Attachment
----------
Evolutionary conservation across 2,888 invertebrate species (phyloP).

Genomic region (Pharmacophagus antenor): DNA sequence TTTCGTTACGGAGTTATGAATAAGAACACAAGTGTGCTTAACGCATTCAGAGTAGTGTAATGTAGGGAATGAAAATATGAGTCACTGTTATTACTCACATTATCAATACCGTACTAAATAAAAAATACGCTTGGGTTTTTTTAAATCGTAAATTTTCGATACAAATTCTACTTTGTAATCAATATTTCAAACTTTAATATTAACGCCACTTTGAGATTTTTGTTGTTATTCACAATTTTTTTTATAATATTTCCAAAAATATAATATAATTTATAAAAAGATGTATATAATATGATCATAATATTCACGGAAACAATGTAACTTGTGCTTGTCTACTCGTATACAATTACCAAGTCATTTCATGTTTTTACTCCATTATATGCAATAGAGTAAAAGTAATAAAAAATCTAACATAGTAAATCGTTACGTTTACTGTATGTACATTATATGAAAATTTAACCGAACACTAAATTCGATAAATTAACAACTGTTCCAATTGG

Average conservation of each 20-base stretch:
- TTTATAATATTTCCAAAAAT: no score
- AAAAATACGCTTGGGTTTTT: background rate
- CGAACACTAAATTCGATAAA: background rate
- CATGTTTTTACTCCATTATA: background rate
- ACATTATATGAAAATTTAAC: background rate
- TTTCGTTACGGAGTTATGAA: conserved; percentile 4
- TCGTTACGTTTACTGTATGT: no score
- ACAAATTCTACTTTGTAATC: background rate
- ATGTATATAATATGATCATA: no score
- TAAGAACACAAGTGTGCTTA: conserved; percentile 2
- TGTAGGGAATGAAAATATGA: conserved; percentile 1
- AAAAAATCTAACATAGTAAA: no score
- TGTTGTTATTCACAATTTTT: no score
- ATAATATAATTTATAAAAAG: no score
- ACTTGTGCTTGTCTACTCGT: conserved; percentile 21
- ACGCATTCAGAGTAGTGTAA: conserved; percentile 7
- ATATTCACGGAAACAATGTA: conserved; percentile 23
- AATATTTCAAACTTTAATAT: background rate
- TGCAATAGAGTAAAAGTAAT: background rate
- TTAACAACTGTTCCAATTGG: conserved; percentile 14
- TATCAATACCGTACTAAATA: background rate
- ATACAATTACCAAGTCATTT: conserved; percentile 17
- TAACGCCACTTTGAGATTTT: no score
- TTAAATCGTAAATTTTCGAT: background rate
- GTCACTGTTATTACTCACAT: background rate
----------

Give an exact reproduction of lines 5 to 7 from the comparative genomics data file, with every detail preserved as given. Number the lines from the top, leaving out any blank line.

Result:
- AAAAATACGCTTGGGTTTTT: background rate
- CGAACACTAAATTCGATAAA: background rate
- CATGTTTTTACTCCATTATA: background rate